Update: NASA made the full report on the Mishap Investigation Board investigating US EVA 23 mishap and its root causes available to the public in the International Space Station (ISS) EVA Suit Water Intrusion, IRIS Case Number S–2013–199–00005 (PDF):

In summary, the causes for this mishap evolved from (1) inorganic materials causing blockage of the drum holes in the EMU water separator resulting in water spilling into the vent loop; (2) the NASA team’s lack of knowledge regarding this particular failure mode; and (3) misdiagnosis of this suit failure when it initially occurred on EVA 22.

The source of the inorganic materials blocking the water separator drum holes had not been experienced during an EVA before and is still undergoing a concurrent investigation. The results of this investigation will ultimately lead to resolution of this issue; however, since the concurrent investigation into the source of the debris is expected to continue for many months, the MIB does not yet have the required data to determine the root causes of the contamination source, which must ultimately be determined to prevent future mishaps.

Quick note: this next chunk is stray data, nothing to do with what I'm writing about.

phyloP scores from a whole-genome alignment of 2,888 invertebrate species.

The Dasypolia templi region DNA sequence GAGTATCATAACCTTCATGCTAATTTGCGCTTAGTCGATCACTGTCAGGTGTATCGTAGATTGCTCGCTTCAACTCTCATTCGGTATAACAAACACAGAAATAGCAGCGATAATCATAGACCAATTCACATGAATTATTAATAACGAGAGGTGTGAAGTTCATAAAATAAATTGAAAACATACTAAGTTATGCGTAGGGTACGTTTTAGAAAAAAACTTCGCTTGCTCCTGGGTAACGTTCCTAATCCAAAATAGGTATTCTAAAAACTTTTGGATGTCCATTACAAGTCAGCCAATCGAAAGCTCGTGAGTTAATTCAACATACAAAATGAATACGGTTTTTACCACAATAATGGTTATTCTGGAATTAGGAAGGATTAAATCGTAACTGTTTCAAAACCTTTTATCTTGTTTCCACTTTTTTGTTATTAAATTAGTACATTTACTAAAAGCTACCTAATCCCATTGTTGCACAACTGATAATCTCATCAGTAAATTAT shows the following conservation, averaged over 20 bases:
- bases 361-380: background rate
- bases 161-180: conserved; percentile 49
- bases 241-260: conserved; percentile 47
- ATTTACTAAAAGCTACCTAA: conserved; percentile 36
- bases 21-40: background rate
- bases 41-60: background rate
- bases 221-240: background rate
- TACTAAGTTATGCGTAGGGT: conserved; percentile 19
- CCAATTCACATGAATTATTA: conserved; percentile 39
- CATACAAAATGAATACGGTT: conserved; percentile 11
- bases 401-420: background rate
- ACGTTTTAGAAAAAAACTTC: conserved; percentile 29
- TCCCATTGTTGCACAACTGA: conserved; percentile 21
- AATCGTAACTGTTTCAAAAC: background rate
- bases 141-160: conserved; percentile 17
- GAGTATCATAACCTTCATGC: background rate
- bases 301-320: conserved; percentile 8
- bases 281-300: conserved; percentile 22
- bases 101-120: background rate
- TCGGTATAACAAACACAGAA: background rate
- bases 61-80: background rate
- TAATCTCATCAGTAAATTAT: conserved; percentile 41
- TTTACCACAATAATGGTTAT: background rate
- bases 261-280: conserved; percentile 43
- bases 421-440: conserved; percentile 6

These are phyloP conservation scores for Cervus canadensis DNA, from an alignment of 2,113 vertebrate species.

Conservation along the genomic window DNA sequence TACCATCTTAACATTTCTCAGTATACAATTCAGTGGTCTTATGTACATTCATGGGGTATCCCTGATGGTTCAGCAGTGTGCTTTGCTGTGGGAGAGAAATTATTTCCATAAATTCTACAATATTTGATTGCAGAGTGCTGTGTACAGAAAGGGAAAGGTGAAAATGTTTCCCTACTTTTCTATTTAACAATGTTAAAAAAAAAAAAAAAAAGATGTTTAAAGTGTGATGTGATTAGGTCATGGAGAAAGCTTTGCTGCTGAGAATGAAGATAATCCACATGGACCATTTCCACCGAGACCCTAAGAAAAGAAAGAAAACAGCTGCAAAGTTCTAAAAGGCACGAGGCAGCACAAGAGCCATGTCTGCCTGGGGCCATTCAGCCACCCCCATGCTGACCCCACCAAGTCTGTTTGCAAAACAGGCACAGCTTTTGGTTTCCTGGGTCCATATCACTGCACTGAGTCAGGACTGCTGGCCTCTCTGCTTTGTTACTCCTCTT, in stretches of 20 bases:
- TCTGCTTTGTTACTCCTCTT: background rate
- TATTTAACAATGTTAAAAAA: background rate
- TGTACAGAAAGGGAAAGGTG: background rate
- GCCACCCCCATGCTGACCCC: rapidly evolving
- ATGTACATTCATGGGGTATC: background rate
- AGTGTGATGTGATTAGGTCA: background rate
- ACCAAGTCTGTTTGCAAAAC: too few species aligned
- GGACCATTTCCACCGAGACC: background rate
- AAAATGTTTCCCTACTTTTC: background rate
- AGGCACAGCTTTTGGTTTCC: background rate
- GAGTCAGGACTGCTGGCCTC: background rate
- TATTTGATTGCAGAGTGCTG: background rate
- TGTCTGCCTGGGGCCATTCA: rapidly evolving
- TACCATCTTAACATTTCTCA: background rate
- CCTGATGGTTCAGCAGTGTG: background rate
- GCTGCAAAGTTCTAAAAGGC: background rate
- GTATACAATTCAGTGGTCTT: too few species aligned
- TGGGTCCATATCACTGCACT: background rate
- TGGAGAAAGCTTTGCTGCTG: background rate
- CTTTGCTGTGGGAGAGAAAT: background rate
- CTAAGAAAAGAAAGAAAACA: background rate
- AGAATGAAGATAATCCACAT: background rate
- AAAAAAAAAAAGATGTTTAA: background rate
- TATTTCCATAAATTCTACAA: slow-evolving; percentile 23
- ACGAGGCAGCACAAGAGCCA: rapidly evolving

Related article on Space.com: Spacesuit Leak That Nearly Drowned Astronaut Could Have Been Avoided

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Damn, you're thorough! –  Passiday Mar 9 at 19:47

As a matter of fact, he did. However, the leak came from the cooling system, where there is 4 liters of water, far too much to expect one to drink. Plus, the cooling water isn't really meant to be drunk, and there are other issues as well. Quote where he did:

Parmitano reported the leaking water tasted odd.

His last words before becoming mum were: "It's a lot of water."

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He could indeed taste it (and apparently it didn't taste like drinking water). The water wasn't filling up from the bottom of his helmet. You are ignoring that this was a spacewalk in a zero G environment. There was no pool of water he could drink. Liquids mixed with gas in zero G behave unlike anything you see on the Earth. The water was not a single pool. It was instead suspended droplets of water spread throughout the breathing atmosphere in his helmet. Every breath he took included many, many droplets of water.

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How about eliminating the zero-g part of the problem? A slow somersault or pinwheel could pool the water at the top of the helmet. Make it hard to move around, though... –  User58220 Mar 2 at 23:00
    
@User58220 - Zero-g is an essential part of the answer as to why he couldn't drink the water. There was no pool of water to drink. Similar problems are encountered in liquid fuel tanks in zero-g. You either need a bladder with pressurized gas on one side and liquid fuel on the other, or a rather weird device called a "propellant management device" that collects the fuel via capillary action (and possibly stores it as a sponge). –  David Hammen Mar 2 at 23:10